Noon Reserve Cabernet Sauvignon, Langhorne Creek
Grapes for the Noon Reserve Cabernet come from the Fruit Trees and Main Road blocks of the Borrett family’s Langhorne Creek vineyard. The wine is made in a ripe, full-bodied style with the complexity and structure to justify cellaring.
Regular hand-plunging during fermentation assists with colour and tannin extraction before the wine is pressed using a manually-operated basket press. Maturation takes place in (roughly 40% new) French oak barriques (225 litres) for 18 months. Annual production is 500-700 dozen.
"It’s punchy with flavour, is clearly varietal, feels silken on the tongue and has good length. It’s warm with alcohol but it feels glossy and rich, its currant and asphalt flavours laced with mint and dust. The aromas have been blown off but the palate is excellent." 92 points, Campbell Mattinson.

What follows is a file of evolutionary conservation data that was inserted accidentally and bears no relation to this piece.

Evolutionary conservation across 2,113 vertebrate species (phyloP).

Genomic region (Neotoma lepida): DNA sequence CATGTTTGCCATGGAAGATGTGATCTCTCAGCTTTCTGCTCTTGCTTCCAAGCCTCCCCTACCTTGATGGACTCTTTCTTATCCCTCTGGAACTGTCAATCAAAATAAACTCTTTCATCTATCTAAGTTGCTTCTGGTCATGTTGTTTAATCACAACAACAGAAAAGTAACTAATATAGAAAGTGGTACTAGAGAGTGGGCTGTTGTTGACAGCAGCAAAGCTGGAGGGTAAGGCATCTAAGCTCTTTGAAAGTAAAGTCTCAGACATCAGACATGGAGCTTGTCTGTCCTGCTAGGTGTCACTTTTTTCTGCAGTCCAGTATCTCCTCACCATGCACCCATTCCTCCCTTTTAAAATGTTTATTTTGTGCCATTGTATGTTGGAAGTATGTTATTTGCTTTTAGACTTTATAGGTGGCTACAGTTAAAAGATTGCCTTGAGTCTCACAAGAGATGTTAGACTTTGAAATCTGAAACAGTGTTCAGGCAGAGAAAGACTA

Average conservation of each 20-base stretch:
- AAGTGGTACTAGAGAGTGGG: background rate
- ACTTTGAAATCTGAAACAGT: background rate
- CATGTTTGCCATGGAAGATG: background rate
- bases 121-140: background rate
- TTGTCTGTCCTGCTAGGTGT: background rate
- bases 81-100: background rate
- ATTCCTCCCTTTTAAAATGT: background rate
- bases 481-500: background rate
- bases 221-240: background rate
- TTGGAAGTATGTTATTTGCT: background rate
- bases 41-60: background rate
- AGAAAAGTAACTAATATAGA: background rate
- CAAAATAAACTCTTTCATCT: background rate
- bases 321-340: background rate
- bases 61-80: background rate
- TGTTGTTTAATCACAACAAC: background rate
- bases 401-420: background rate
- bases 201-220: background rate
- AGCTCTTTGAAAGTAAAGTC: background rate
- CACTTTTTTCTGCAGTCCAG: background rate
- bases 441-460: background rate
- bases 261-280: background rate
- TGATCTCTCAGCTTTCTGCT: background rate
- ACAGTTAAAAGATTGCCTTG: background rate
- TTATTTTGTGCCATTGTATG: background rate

Gentle mint notes on the nose give the 2016 Cabernet Sauvignon Reserve a lifted, almost floral character. Combined with cherry and cassis fruit, it's clear that this is Cabernet, albeit very ripe, full-bodied Cabernet, with a supple, almost creamy texture. In some ways, it epitomizes Langhorne Creek, showing the sexy mid-palate reds from the region are known for, then it dresses that up with a long, elegant finish. Just watch the serving temperature closely to avoid the wine getting too warm.
93 points, Joe Czerwinski (September 2018)
Vines were first planted in Langhorne Creek, south of Adelaide, by Frank Potts soon after the establishment of Bleasdale in 1850. The region is a large, broad, sparsely-populated plain watered by the Bremer and Angas rivers. It was named after Alfred Langhorne, a drover who crossed the Bremer River at a place that became known as Langhorne's Crossing. The name evolved to become Langhorne Creek. A cool, maritime region with deep, fertile, alluvial soils, Langhorne Creek is best known for medium to full bodied red wines made, in particular, from shiraz, cabernet sauvignon and malbec. Reliable quality and volume has made it a favoured source for major producers and much of the region’s large crop goes to make wines that are not specifically identified with the region.